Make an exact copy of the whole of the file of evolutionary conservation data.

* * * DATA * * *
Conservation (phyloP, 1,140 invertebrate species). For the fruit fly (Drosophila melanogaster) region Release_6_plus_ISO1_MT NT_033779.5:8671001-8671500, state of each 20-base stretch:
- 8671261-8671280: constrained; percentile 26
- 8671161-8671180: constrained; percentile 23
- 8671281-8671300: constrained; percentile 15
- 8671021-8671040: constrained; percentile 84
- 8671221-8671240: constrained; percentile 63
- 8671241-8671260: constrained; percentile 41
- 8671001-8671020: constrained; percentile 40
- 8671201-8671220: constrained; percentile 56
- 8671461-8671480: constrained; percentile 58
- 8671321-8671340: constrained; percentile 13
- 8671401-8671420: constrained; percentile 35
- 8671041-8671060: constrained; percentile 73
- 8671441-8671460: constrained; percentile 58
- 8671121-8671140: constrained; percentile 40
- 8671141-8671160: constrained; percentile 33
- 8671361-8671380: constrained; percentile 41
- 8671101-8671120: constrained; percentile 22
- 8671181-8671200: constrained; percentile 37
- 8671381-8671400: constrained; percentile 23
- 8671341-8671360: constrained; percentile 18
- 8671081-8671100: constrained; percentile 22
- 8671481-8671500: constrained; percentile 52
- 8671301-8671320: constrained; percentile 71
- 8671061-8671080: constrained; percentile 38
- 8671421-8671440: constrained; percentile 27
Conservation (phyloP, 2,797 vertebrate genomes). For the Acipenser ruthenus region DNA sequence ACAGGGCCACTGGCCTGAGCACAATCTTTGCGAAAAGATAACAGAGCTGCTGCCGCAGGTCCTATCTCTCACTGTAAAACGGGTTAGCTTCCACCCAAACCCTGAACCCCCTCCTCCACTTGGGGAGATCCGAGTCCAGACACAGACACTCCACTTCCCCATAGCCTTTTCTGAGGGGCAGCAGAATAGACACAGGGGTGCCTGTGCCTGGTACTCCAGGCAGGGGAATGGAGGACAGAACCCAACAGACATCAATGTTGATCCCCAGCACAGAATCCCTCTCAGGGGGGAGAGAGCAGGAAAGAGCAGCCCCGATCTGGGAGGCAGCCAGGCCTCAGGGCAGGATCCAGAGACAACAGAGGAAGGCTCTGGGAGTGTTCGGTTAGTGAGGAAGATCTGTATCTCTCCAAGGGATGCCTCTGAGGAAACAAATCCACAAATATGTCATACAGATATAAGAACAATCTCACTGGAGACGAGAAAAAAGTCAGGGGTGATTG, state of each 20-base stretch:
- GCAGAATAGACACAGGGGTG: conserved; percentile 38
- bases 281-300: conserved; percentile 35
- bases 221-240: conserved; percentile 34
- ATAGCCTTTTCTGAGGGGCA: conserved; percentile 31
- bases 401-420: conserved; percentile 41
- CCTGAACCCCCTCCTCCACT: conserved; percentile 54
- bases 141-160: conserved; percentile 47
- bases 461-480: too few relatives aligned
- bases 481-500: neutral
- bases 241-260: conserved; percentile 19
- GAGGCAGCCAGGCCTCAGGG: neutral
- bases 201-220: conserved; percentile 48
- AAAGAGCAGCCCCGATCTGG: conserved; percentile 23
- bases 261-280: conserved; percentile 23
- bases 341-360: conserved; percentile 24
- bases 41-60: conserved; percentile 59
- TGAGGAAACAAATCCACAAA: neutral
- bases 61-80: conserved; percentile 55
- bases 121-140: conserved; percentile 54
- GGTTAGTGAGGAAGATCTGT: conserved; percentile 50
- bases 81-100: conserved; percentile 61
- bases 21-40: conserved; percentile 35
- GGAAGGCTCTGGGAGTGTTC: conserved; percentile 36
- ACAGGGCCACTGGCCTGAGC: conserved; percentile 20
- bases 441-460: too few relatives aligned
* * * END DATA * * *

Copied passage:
Conservation (phyloP, 1,140 invertebrate species). For the fruit fly (Drosophila melanogaster) region Release_6_plus_ISO1_MT NT_033779.5:8671001-8671500, state of each 20-base stretch:
- 8671261-8671280: constrained; percentile 26
- 8671161-8671180: constrained; percentile 23
- 8671281-8671300: constrained; percentile 15
- 8671021-8671040: constrained; percentile 84
- 8671221-8671240: constrained; percentile 63
- 8671241-8671260: constrained; percentile 41
- 8671001-8671020: constrained; percentile 40
- 8671201-8671220: constrained; percentile 56
- 8671461-8671480: constrained; percentile 58
- 8671321-8671340: constrained; percentile 13
- 8671401-8671420: constrained; percentile 35
- 8671041-8671060: constrained; percentile 73
- 8671441-8671460: constrained; percentile 58
- 8671121-8671140: constrained; percentile 40
- 8671141-8671160: constrained; percentile 33
- 8671361-8671380: constrained; percentile 41
- 8671101-8671120: constrained; percentile 22
- 8671181-8671200: constrained; percentile 37
- 8671381-8671400: constrained; percentile 23
- 8671341-8671360: constrained; percentile 18
- 8671081-8671100: constrained; percentile 22
- 8671481-8671500: constrained; percentile 52
- 8671301-8671320: constrained; percentile 71
- 8671061-8671080: constrained; percentile 38
- 8671421-8671440: constrained; percentile 27
Conservation (phyloP, 2,797 vertebrate genomes). For the Acipenser ruthenus region DNA sequence ACAGGGCCACTGGCCTGAGCACAATCTTTGCGAAAAGATAACAGAGCTGCTGCCGCAGGTCCTATCTCTCACTGTAAAACGGGTTAGCTTCCACCCAAACCCTGAACCCCCTCCTCCACTTGGGGAGATCCGAGTCCAGACACAGACACTCCACTTCCCCATAGCCTTTTCTGAGGGGCAGCAGAATAGACACAGGGGTGCCTGTGCCTGGTACTCCAGGCAGGGGAATGGAGGACAGAACCCAACAGACATCAATGTTGATCCCCAGCACAGAATCCCTCTCAGGGGGGAGAGAGCAGGAAAGAGCAGCCCCGATCTGGGAGGCAGCCAGGCCTCAGGGCAGGATCCAGAGACAACAGAGGAAGGCTCTGGGAGTGTTCGGTTAGTGAGGAAGATCTGTATCTCTCCAAGGGATGCCTCTGAGGAAACAAATCCACAAATATGTCATACAGATATAAGAACAATCTCACTGGAGACGAGAAAAAAGTCAGGGGTGATTG, state of each 20-base stretch:
- GCAGAATAGACACAGGGGTG: conserved; percentile 38
- bases 281-300: conserved; percentile 35
- bases 221-240: conserved; percentile 34
- ATAGCCTTTTCTGAGGGGCA: conserved; percentile 31
- bases 401-420: conserved; percentile 41
- CCTGAACCCCCTCCTCCACT: conserved; percentile 54
- bases 141-160: conserved; percentile 47
- bases 461-480: too few relatives aligned
- bases 481-500: neutral
- bases 241-260: conserved; percentile 19
- GAGGCAGCCAGGCCTCAGGG: neutral
- bases 201-220: conserved; percentile 48
- AAAGAGCAGCCCCGATCTGG: conserved; percentile 23
- bases 261-280: conserved; percentile 23
- bases 341-360: conserved; percentile 24
- bases 41-60: conserved; percentile 59
- TGAGGAAACAAATCCACAAA: neutral
- bases 61-80: conserved; percentile 55
- bases 121-140: conserved; percentile 54
- GGTTAGTGAGGAAGATCTGT: conserved; percentile 50
- bases 81-100: conserved; percentile 61
- bases 21-40: conserved; percentile 35
- GGAAGGCTCTGGGAGTGTTC: conserved; percentile 36
- ACAGGGCCACTGGCCTGAGC: conserved; percentile 20
- bases 441-460: too few relatives aligned